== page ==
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While US Denies Paying Child Soldiers of Somali TFG, Safeguards and UN Role Not Clear

By Matthew Russell Lee

UNITED NATIONS, June 15 -- Since the Transitional Federal Government was installed in Somalia, it has been known that it controlled its small turf by using child soldiers. The US provided salaries, the UN system provided training.

  But as Mexico's Ambassador to the UN Claude Heller told Inner City Press on June 15, when a 12 year old with an enormous AK 47 is on the front page of the New York Times, what had been accepted changes. See video here.

  Heller is the president of UN Security Council for June, and will chair a meeting on June 16 on children and armed conflict. After Inner City Press asked him about the TFG, Heller replied off camera that the issue will be raised on June 16.

  In the interim, Inner City Press asked but the UN and US diplomats about the issues. Carolyn Vadino, a spokesperson at the US Mission to the UN, told Inner City Press that

"The United States is firmly against the use of child soldiers by all sides in any conflict. U.S. assistance provides salary support to TFG security forces. Prior to making payments to any individual member of these forces we take appropriate steps to verify the ages of such individuals to ensure that we are not funding salaries of anyone under the age of 18."

  How in a war-torn environmental like Mogadishu the US claims full control over the payments to individual soldiers is not known. Another US official, speaking only on background, referred to safeguards in "the Leahy amendment." Clearly, there are more questions to be asked and answered.

Lovefest with TFG, May 2010, UN's Ban, Kouchner, Turks, child soldiers not shown

At the June 15 noon briefing, Inner City Press asked UN Associate Spokesman Farhan Haq:

Inner City Press: on Somalia, there is this report of the use by the Transitional Federal Government (TFG) of child soldiers, and this includes quotes from the UN saying that they’re aware of it. Since the UN provides training and some funding for the TFG forces, the UN system does, I’m wondering what safeguards are in place that the UN itself has not been either training or funding or otherwise involved in the use of child soldiers by the TFG?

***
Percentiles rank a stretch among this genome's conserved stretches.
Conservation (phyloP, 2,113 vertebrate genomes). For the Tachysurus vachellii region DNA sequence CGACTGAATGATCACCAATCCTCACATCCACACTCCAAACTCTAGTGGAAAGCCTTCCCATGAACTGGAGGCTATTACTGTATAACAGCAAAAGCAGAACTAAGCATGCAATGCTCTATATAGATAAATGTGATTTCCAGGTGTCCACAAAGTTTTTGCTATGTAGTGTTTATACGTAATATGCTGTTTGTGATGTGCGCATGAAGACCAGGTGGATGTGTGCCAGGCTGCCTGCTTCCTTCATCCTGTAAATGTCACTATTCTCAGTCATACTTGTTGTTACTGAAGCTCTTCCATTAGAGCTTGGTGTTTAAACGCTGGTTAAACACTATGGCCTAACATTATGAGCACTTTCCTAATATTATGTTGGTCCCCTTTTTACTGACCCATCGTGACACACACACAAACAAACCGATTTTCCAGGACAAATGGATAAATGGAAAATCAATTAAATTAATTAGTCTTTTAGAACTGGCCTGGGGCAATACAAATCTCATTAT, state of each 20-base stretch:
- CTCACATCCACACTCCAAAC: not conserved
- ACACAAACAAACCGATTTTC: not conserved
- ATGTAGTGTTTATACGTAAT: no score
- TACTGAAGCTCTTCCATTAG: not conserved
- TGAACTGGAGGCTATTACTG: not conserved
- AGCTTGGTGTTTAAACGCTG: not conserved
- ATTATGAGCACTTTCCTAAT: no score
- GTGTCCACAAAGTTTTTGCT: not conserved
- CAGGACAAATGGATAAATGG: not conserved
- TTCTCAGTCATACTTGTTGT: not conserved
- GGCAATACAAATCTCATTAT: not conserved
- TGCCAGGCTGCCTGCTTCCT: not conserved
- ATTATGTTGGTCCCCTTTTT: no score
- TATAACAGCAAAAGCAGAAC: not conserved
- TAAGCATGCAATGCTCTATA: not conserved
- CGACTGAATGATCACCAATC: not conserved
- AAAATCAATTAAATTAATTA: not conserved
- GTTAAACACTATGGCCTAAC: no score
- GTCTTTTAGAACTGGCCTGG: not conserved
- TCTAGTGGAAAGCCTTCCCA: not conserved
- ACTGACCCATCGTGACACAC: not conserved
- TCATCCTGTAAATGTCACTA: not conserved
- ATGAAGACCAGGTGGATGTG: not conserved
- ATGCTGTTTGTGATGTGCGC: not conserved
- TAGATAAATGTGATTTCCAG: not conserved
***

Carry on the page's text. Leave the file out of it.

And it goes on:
Associate Spokesperson Haq: Certainly the United Nations does not approve of the use of child soldiers anywhere, and we would not encourage any of that in its operations. If I have any further information on the specifics of that, I’ll let you know. But certainly, among other things, tomorrow, we will have as one of the guests at the noon briefing, Radhika Coomaraswamy, who deals with this issue and you can certainly ask that of her as well.

We'll be there: watch this site.

Footnote: In the UN's North Lawn building on June 14, Inner City Press was approached by two Somali woman, in from Minneapolis for a conference on the Millennium Development Goals. Inner City Press was recently in Minneapolis, getting reaction from the Somali diaspora to the UN's replacement of the generally unpopular Ahmedou Ould Abdallah with Tanzania's Ambassador to the UN Augustine Mahiga.

The two women on Monday asked how to arrange a meeting to Mahiga, to tell him of Somalia's plight before he takes up his post in Nairobi. They spoke of the lack of opportunity for children in Mogadishu. But these are not voices that will be heard in Wednesday's Security Council session. But afterward and on the sidelines, there will be questions - perhaps even answers.

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Somali Diaspora Questions UN's Moves, from Twin Cities to West Bank

By Matthew Russell Lee

WEST BANK, June 10 -- People with no assurance of ever returning home follow politics more closely than those who've never left. Hassan, a Somali living in the Minneapolis neighborhood called the West Bank -- of the Mississippi River -- asked bitterly why the United Nations sent Ahmedou Ould Abdallah and now "the Tanzanian" Augustine Mahiga, as envoy to his homeland. "Who not a Somali?" Hassan asked Inner City Press on June 10. "Are we not good enough?"

Hassan works at Safari Express, an East African take out restaurant, in the Midtown Global Market in south Minneapolis. Over a plate of chicken suqqar, he recounted to Inner City Press how the civil war in his country makes it impossible to return. Some, he said, return only to fight, usually for Al Shaabab, "The Youth."

Outside in the Chicago and Lake neighborhood, women in veils walk in front of liquor stores and half abandoned buildings. The Ugbaad Cafe is closed and boarded up, across the street from one of Minneapolis' Peavy Parks. Two blocks further south, traversed on one of Minneapolis' bikes to rent and share, nurses are picketing Children's Hospital.

"Is that a rental bike?" a Somali calls out to Inner City Press. Yes it is. From 11th and Marquette out to 30th and Lake is less than 20 minutes. The same to the West Bank and Riverside.

  It is June in Minneapolis and aging rock bands play for free. There is a statue for Mary Tyler Moore. Make it, Mary Tyler Moore in Mogadishu. "Don't go there," Hassan advises Inner City Press. "They kidnap you for money."